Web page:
5 Tips for Writing Long Informational Emails or Newsletters

By January 23, 2020Church, Leadership

Can I be candid with you? I don’t read all of every email I receive. I’m not even talking about forwards of cute stories that get mass emailed. I almost never read those. I’m talking about informational emails. The emails which have information in them I probably need. I don’t often absorb all of it.

(If you’re one of those too, you may want to just scan and read the bold print of this post.)

I know it sounds awful. Hopefully, someone in the comments will let me off the hook of seeming cruel or weird if they admit they are the same way. But, here’s the fact. I’m not detail-oriented. At all. If you send me a “book email” – one which appears exceptionally long and full of details – you often lose me before I really get started. (Again, just being honest.)

As pastor, I often received hundreds of emails everyday. Many times I am one of many recipients. I know it’s probably vital information. You wouldn’t send it to me unless you wanted me to read it, right? But, if I want to be effective at all, I simply can’t digest everything in an extremely long, detailed email. Sometimes, I have to email back and ask for a summary.

So, what can we do about it?

I could tell you I’ll change. I’ll bite the bullet and read all longer than necessary emails, but the truth is I probably won’t. History proves otherwise. Plus, there are only so many hours in every day. Show me more than a few paragraphs and I’m probably out of here. Again, time simply won’t allow it.

Frankly, sometimes when the email gets too long it’s time to have a meeting. But when email is the only practical means, ultimately, we have to write better emails.

Let me give you a few suggestions.

And I should tell you, I’ve given these to staff members who write really long – packed with detail – emails.

Here are 5 suggestions for better emails:

Personalize the email

This has to be said first. Mass emails get read less by me. If I see there are many people on the list of recipients, I figure I’m not that necessary as a reader. Someone else will respond. (I know, to some this seems arrogant of me, but at least I’m truthful. And I suspect I’m not alone here either.)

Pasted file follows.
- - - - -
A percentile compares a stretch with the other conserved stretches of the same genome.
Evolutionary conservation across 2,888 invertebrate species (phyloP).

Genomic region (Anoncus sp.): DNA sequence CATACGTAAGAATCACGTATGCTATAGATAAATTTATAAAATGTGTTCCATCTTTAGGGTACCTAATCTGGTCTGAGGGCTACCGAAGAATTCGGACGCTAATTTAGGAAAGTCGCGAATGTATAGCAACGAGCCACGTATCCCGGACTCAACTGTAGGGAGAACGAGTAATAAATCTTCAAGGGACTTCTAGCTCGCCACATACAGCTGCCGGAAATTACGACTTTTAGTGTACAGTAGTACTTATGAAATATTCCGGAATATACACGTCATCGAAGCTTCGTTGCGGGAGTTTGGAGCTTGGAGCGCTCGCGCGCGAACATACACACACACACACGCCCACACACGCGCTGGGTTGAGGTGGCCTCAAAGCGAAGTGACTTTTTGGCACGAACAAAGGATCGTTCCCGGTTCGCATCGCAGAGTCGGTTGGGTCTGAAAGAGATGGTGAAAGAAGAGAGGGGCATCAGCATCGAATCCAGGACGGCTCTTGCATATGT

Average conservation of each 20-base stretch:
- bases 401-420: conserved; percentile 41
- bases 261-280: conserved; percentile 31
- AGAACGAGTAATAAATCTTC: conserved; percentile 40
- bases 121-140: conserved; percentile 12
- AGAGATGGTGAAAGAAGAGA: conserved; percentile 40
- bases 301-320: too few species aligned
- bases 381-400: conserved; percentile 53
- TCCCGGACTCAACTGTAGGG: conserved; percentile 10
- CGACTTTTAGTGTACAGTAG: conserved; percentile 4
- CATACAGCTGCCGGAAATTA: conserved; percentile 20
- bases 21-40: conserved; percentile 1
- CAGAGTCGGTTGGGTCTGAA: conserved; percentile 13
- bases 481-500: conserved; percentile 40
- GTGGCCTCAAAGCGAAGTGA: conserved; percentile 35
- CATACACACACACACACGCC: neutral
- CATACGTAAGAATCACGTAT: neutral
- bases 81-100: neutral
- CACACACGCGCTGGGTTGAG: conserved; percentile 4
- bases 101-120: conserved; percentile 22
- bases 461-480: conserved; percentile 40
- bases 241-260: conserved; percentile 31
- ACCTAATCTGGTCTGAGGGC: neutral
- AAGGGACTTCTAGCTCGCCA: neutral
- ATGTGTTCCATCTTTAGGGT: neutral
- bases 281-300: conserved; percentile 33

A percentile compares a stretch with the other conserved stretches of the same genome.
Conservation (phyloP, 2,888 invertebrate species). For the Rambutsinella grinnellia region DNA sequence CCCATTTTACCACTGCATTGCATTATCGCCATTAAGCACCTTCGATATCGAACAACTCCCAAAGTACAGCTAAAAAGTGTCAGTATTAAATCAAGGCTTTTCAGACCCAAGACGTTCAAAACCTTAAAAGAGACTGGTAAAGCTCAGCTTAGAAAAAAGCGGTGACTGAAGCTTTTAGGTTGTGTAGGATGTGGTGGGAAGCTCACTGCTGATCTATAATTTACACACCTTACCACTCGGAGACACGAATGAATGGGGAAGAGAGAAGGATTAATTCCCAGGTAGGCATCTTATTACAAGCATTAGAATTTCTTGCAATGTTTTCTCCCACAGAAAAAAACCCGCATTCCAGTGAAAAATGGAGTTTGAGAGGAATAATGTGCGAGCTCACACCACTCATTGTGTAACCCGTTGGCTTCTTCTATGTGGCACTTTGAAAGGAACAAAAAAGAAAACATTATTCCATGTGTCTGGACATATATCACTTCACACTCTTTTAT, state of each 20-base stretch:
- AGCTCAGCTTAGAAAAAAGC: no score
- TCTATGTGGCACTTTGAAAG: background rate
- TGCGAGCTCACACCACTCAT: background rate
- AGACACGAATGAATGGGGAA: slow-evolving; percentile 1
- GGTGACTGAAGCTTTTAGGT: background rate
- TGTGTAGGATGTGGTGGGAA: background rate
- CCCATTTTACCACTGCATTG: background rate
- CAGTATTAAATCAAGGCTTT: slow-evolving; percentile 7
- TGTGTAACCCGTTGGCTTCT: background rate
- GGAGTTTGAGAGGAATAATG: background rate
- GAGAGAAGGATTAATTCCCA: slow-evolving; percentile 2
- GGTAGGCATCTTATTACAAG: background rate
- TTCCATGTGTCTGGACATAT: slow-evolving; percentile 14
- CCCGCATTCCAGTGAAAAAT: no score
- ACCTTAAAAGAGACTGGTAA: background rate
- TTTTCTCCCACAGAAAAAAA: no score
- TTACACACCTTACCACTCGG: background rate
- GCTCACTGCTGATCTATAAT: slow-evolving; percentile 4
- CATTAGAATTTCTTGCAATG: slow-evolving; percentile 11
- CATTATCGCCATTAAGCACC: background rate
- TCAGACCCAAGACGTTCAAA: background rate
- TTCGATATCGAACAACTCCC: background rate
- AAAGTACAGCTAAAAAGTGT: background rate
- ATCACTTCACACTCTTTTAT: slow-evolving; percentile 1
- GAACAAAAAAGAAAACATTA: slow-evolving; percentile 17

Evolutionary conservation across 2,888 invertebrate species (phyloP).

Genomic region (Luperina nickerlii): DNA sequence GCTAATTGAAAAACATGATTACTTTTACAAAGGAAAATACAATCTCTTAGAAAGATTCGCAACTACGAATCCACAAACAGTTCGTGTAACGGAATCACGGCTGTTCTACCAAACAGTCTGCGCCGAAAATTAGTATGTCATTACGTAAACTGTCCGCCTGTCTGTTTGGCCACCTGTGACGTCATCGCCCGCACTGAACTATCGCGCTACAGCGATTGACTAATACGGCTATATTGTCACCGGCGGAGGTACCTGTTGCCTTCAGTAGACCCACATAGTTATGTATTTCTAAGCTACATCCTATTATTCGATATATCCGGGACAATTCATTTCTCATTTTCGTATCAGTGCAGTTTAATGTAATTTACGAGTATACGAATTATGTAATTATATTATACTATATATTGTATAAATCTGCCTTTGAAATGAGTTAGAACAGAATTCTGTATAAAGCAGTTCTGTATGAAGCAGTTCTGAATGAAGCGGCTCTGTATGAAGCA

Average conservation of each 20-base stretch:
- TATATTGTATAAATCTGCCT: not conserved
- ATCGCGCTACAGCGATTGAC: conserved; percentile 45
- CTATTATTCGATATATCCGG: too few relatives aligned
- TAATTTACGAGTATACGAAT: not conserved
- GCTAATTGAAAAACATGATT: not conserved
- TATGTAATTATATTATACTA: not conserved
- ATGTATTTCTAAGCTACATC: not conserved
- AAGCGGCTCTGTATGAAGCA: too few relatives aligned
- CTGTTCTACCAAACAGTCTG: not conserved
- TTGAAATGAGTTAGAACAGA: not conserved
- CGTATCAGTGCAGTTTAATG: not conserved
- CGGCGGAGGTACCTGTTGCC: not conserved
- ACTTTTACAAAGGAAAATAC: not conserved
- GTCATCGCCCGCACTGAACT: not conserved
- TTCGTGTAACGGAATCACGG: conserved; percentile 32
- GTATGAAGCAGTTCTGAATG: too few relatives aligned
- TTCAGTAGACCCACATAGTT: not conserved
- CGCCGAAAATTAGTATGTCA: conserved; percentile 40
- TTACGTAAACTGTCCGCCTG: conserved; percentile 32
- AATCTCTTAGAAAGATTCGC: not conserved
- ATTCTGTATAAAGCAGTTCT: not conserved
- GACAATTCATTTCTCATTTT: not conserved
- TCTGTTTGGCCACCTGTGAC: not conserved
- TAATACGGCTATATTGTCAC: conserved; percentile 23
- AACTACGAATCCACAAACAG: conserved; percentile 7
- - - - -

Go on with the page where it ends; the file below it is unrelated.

An email written just to me is far more likely to grab my attention. Thankfully there are programs now which do a mail merge type function for you.

Make the main point early

What is the point of the email? What do you want to communicate if I get nothing else? Say that immediately. If it’s multiple pieces of information, say that up front too.

It might be helpful to bold or underline the main ideas, (but don’t use weird colors or oversized font.) Highlight the most pertinent facts you want to convey, dates or locations, especially if the email is very long.

Here’s the bottom line, if you don’t capture my attention soon in a longer email, I’m probably less likely to absorb the key points you want to make sure I get. I realize that’s my fault, not yours, but if you want the information absorbed – you’d want to know your audience, right?

Highlight or bullet-point main ideas

People can often read lists easier than paragraphs when dissecting detailed information. The points you want to make will seem more streamlined and easier to follow if you number them, use bullet points or highlight them in some way.

I’m convinced some will only read the 5 points I have in bold type. I hear frequently people like how I do this with blog posts like this one. Some wired like me may only read the points in bold. I already know this, so I try to write accordingly. If that’s you, you’re not reading this right now – are you?